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Microsoft was pushing Windows Communication Foundation (WCF) a while back to replace Web Services ASMX files but I'm not sure how successful that was at least at the beginning.

What is the preferred method to use now? Have newer versions of WCF gotten better to use? I am mostly both creating and consuming the web services I currently use in MS technologies.

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closed as not constructive by Terry Donaghe, AllenG, John Saunders, marc_s, Donal Fellows May 23 '11 at 19:45

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WCF is the replacement for ASMX. There will be no further development for ASMX (except for bug fixes), while WCF is being improved (since it was released on .NET Framework 3.0 it's already got new features on 3.5 and 4.0). There's even a codeplex project which previews some of the upcoming features on the next releases at http://wcf.codeplex.com.

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In fact, it's only critical bugs that are being fixed in ASMX web services and XML Serialization. –  John Saunders May 23 '11 at 16:59

WCF has supplanted both ASMX web services and .NET Remoting. I believe it also wraps Enterprise Services (was COM+ / MTS) but I'm not 100% sure. In my experience, WCF is far easier than either ASMX or Remoting ever was. Part of that ease comes from the very straightforward approach... Define a contract (interface), define a service that implements this contract and optionally define objects that you can pass around.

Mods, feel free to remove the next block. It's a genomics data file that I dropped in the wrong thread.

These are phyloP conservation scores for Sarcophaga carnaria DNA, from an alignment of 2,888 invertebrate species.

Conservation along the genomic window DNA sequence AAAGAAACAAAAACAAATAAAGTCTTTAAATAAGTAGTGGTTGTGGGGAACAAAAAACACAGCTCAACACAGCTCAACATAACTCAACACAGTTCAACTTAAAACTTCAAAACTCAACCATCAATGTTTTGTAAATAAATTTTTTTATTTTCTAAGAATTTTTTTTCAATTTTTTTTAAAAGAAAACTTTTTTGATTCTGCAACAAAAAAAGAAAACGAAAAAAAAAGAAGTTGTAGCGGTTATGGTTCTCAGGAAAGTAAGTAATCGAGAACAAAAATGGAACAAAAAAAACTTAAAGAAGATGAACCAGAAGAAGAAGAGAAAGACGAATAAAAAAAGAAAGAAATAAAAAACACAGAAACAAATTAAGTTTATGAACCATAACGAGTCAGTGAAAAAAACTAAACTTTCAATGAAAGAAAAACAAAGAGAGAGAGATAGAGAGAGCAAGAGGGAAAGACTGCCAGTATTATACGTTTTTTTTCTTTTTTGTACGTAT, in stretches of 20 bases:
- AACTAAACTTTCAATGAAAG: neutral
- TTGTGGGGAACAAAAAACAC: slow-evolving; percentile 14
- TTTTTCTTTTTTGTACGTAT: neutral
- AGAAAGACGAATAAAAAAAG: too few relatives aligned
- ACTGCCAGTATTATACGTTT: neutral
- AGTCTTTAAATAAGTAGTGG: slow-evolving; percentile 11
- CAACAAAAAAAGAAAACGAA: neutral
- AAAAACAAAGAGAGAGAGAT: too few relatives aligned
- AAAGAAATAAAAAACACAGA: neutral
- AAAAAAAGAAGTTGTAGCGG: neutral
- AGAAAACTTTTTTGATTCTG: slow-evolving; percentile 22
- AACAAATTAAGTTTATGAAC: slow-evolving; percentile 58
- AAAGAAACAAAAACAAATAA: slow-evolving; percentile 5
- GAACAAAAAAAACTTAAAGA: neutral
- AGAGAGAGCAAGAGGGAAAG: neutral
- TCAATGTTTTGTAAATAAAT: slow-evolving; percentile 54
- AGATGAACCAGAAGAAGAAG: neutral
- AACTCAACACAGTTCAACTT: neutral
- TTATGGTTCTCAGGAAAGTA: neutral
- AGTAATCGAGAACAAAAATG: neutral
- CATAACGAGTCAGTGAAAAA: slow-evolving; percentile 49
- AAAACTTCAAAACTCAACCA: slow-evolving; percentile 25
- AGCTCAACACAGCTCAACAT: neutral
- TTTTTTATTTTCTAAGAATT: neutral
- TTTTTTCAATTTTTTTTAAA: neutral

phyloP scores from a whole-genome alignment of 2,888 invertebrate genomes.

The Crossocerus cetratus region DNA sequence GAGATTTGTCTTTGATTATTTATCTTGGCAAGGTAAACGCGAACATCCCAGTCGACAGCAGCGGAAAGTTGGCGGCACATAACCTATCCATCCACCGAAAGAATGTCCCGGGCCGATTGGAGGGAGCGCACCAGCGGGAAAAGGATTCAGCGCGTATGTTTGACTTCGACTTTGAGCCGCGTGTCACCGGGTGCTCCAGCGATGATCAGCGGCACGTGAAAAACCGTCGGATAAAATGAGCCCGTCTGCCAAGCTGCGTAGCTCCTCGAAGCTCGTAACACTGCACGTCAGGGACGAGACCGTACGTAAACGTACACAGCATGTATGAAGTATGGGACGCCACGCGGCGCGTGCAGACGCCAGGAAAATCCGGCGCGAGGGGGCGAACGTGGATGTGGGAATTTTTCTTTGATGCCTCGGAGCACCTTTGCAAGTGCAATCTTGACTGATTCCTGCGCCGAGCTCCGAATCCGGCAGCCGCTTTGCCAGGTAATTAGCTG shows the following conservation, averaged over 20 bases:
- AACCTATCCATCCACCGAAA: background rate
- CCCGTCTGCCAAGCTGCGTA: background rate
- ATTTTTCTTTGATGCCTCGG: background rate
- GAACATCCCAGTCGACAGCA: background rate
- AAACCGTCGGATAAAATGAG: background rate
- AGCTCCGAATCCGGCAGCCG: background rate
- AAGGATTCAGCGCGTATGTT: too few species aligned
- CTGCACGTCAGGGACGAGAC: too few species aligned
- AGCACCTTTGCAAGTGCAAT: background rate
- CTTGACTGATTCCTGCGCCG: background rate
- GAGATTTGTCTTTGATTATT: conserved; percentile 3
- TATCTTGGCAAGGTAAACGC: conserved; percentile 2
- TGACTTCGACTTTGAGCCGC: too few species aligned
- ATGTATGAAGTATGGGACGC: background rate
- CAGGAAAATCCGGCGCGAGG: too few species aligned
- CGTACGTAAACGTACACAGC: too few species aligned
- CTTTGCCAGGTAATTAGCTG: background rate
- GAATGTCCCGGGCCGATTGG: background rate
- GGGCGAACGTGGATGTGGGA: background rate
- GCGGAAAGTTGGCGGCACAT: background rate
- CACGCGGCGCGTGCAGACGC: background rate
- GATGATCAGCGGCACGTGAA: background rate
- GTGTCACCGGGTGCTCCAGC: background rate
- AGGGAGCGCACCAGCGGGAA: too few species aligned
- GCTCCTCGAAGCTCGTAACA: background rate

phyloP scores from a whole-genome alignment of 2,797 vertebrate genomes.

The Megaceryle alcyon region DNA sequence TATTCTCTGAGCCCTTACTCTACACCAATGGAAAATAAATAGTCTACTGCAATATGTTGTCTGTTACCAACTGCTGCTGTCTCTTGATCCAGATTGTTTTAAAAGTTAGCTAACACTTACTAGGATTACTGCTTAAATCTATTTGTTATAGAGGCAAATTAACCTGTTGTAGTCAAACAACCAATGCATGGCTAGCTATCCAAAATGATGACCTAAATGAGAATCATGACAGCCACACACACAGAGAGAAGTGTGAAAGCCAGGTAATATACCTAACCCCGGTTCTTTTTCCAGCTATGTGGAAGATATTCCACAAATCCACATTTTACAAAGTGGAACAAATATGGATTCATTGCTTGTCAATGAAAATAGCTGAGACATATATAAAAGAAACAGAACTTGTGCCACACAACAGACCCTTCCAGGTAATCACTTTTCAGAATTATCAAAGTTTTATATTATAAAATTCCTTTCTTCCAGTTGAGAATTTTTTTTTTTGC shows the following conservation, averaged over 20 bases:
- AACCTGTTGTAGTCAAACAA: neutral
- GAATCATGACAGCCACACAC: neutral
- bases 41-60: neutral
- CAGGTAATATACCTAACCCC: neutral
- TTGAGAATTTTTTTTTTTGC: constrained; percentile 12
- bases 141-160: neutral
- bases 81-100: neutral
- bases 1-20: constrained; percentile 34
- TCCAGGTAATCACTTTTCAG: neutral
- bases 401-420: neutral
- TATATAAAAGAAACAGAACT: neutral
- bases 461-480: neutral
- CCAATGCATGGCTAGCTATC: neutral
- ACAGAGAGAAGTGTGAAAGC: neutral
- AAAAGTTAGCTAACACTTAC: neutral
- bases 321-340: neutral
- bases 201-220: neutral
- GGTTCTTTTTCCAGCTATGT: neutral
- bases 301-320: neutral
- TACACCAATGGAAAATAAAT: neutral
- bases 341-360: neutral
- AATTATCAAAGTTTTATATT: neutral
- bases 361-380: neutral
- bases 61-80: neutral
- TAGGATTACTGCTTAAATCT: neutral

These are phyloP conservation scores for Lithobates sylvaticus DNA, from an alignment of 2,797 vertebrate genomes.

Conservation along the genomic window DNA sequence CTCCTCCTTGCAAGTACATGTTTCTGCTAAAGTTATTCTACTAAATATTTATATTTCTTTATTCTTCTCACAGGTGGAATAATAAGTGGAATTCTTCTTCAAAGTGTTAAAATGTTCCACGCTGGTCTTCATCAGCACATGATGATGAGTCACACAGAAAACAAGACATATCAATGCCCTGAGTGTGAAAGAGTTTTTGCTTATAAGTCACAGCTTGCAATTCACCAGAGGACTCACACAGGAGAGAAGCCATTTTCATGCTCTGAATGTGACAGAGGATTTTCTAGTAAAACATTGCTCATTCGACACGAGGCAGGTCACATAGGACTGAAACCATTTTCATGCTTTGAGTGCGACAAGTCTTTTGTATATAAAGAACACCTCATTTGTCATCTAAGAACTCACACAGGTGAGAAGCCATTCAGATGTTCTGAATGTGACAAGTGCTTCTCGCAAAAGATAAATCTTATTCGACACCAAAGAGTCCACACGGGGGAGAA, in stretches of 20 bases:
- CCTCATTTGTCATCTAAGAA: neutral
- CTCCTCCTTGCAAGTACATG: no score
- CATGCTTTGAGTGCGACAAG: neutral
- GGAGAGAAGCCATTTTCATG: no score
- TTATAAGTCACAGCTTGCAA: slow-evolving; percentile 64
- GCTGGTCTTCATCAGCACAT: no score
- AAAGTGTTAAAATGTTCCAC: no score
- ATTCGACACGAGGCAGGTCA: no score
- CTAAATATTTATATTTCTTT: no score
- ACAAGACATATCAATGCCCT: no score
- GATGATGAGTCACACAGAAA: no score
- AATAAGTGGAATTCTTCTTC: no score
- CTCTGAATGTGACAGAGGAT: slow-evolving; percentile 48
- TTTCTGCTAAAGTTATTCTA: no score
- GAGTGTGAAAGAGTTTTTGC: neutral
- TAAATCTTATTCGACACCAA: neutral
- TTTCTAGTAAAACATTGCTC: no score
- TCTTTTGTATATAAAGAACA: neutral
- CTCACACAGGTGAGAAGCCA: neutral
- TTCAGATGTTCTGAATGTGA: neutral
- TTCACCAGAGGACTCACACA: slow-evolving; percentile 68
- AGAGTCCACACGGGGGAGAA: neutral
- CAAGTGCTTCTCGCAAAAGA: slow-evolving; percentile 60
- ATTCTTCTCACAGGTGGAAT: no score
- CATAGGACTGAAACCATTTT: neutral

WCF is pretty flexible in how these services can be hosted. In later versions the hosting and configuration options have improved.

As an aside, if you are both the provider and consumer of your services, WCF allows you the flexibility of choosing your transport regardless of your service logic. What I mean by that is that if you decide to choose a higher performing option that HTTP for your services (say, named pipes) you aren't stuck rewriting your asmx to another technology. A WCF service is agnostic of the transport - this is merely a configuration detail.

Also, REST should be mentioned. As it is all the rage these days, WCF supports the REST style of service implementation but in my opinion you'll be better served implementing a REST service API in ASP.NET MVC.

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